On the other side, Ley Lines focuses on three characters instead of a lone wolf. It tells the story of two brothers and their school friend who leave the countryside on a train and hope to become rich, famous and accepted in Tokyo. Upon arriving, they get tricked and robbed by a prostitute but she gets beaten up by her pimp and crosses the path with the trio again and decides to accompany and help them this time. The trio first sells petroleum-based inhalant toulene for a weird local low-level criminal. When they realize that they are still living like outcasts, they plan on moving illegally to Brazil on a cargo ship. In order to finance such a resettlement, they rob a local gangster clan that chases them down until the final showdown at the port.

    Ley Lines has a few brutal and explicit scenes like the other two movies, for example when the prostitute gets beaten up by her pimp and when she has to serve two weird clients which are events that convince her to change her profession, life and identity. On the other side, the film has some situation comedy as well. The brothers' friend is weird, overenthusiastic and eccentric which adds a lot of humour and pace to the film but also feels somewhat exaggerated and redundant at times. The prostitute is also quite quirky and has sexual intercourse with all members of the trio to cheer them up which is portrayed in a surprisingly neutral way as this doesn't provoke any conflicts between the four characters.

    The film is overall less brutal and intense than the first movie and less melancholic and solitary than the second instalment. It's somewhere in between those two films and feels directionless at times when weird situation comedy and uplifting moments are followed by rather depressing or boring sequences. Despite a few solid ideas like showing the constant shift of ups and downs in the lives of the three outsiders, Ley Lines is somehow missing its own distinctive identity and has a few minor lengths.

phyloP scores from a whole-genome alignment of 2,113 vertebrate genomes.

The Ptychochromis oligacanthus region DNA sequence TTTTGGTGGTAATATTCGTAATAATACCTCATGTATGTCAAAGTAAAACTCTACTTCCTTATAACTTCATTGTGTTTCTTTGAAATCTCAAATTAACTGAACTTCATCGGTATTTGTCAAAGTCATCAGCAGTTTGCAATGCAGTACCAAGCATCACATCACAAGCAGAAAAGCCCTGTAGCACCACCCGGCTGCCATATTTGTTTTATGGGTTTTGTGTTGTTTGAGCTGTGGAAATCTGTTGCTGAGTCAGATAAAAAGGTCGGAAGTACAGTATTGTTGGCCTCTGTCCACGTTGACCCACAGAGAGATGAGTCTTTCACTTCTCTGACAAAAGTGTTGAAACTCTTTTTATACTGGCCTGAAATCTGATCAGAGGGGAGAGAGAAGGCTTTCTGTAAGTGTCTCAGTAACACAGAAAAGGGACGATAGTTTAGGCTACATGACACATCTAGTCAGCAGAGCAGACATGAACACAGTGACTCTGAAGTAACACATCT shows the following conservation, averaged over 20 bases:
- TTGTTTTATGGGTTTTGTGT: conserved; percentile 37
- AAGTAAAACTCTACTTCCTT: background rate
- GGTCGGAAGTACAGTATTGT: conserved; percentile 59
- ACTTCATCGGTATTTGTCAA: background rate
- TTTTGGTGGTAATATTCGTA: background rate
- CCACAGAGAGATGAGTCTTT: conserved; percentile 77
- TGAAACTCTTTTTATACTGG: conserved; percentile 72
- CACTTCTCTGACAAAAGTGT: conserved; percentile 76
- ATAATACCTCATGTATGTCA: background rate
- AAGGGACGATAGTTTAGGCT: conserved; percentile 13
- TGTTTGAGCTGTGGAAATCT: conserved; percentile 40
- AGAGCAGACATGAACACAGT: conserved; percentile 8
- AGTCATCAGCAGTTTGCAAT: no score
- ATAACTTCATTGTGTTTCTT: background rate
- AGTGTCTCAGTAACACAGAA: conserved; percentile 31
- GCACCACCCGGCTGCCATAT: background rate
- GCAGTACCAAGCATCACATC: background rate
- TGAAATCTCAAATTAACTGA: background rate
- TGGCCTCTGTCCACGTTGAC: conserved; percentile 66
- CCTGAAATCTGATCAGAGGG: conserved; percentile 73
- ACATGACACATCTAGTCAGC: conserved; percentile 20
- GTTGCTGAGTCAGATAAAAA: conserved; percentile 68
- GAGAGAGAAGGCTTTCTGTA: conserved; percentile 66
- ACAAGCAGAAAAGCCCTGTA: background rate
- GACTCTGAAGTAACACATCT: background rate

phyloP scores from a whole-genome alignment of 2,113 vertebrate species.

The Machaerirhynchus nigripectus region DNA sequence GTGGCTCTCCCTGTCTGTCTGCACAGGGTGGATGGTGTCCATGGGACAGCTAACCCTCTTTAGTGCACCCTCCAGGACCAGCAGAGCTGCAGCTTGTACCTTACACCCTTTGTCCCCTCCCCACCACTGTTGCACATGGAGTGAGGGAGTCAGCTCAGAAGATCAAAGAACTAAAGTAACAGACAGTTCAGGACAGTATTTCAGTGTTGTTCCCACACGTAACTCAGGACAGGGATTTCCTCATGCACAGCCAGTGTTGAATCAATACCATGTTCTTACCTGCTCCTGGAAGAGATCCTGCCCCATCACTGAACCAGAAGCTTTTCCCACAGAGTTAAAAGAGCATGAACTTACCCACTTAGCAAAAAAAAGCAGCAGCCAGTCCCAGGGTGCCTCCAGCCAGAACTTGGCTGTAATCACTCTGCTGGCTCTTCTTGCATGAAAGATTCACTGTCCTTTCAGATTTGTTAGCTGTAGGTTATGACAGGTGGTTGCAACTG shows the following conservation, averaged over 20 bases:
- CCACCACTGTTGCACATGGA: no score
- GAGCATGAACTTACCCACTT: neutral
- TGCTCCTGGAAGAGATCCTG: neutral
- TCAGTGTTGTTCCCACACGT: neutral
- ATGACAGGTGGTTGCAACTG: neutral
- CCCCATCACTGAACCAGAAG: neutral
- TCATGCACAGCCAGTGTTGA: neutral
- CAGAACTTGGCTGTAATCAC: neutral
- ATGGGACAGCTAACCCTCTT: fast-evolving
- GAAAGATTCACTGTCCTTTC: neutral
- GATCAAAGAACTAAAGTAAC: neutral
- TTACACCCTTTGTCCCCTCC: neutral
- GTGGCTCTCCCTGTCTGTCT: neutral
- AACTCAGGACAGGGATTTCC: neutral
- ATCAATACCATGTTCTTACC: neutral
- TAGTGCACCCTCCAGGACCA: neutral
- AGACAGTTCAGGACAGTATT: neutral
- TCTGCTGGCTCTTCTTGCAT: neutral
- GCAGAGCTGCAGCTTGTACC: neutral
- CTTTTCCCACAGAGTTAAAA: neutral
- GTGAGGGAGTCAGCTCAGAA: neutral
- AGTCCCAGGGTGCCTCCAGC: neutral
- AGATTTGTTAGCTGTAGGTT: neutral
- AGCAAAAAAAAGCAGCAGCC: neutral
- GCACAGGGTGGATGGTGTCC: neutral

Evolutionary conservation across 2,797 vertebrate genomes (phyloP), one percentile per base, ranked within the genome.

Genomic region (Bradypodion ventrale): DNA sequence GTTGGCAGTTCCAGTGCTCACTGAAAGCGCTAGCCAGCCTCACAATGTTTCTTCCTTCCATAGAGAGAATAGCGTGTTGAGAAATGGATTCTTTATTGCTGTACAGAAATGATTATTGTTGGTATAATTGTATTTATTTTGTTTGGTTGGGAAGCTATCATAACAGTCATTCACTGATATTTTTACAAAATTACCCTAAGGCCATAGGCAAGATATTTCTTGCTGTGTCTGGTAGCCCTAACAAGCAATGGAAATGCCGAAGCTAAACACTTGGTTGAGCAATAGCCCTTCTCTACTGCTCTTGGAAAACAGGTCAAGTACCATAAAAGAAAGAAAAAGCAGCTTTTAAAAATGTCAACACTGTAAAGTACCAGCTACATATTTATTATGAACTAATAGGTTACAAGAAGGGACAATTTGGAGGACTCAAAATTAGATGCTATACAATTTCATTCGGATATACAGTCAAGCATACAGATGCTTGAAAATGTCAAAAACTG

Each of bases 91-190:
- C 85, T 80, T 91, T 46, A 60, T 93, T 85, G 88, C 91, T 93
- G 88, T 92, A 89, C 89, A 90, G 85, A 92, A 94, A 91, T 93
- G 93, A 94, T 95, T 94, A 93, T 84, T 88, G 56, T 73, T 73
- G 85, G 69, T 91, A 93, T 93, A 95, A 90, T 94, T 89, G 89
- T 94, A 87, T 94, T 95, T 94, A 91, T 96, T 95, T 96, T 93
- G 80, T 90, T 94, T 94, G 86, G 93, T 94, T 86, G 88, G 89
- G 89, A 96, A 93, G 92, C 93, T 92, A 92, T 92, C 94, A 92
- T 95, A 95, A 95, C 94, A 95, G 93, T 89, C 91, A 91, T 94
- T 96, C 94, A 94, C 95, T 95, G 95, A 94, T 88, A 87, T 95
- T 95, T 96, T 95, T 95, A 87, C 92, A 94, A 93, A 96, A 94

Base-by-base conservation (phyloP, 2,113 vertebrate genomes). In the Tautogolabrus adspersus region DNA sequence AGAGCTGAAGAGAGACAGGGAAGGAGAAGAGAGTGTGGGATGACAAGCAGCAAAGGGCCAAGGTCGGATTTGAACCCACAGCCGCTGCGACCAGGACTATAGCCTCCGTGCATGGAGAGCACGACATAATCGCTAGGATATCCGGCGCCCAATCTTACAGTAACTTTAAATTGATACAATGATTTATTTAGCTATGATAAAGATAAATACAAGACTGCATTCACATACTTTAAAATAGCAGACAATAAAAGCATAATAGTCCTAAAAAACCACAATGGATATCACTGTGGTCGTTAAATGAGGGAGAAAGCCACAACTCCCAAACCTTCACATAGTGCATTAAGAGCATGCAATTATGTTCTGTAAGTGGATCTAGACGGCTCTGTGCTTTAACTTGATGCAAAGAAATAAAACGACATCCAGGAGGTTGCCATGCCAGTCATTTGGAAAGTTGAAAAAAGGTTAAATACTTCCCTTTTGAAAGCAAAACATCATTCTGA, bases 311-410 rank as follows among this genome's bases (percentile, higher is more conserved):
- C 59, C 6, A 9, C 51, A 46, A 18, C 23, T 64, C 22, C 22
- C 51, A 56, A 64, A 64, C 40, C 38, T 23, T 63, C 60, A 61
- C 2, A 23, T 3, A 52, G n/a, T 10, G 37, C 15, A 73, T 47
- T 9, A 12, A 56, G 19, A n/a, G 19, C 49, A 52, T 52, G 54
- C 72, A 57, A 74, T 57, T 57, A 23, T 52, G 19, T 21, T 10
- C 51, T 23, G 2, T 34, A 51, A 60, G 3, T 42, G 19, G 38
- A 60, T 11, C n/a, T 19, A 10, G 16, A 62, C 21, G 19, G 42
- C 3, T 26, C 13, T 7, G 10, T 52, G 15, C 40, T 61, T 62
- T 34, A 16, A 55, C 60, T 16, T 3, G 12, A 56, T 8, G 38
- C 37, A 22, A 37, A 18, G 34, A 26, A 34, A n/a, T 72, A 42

In conclusion, Ley Lines is still a slightly above average movie and if you have watched Shinjuku Triad Society and Rainy Dog, you won't regret watching this third and last part of the Black Society Trilogy either. If you haven't watched the other two films, there are numerous other Japanese gangster movies of much better quality you should watch first. Let me suggest you Another Lonely Hit-man, Gozu and Outrage.

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  • Gokudô kuroshakai / Rainy Dog (1997)

    Rainy Dog is the second film in Takashi Miike's Black Society Trilogy that focuses on foreign gangsters with inner struggles that are trying to find a purpose in life. Despite a similar topic, Rainy Dog is very different from the first film Shinjuku Triad Society.

    The first movie focused on Chinese-born Japanese gangsters and police officers that were fighting each other in Tokyo's flashy suburb. This movie here focuses on a Japanese gangster who had to leave the country and settle in Taiwan after committing a crime.

    While the first movie focuses on a more complex plot, includes numerous characters and relies on quite brutal action sequences, this second film is almost an antithesis of the predecessor. Rainy Dog focuses on the solitary main character who works as a hit-man for a local gangster boss after his Japanese boss got killed in his absence. He ultimately tries to run away from his depressing everyday life. The solitary main character is followed by a mute boy that was dropped at his desolate dwelling by a woman the main character had sexual intercourse with many years ago but whose name he doesn't even remember and who claims that he is his son. This unusual duo teams up with a prostitute that wants to start a new life. The trio gets tracked down by three parties: another Japanese hit-man who was asked to avenge the crime that forced the main character to leave his home country, the friends and family members of a guy the main character executed in Taiwan and even the Taiwanese gangster boss the main character was working for in the beginning of the movie that decided to betray him.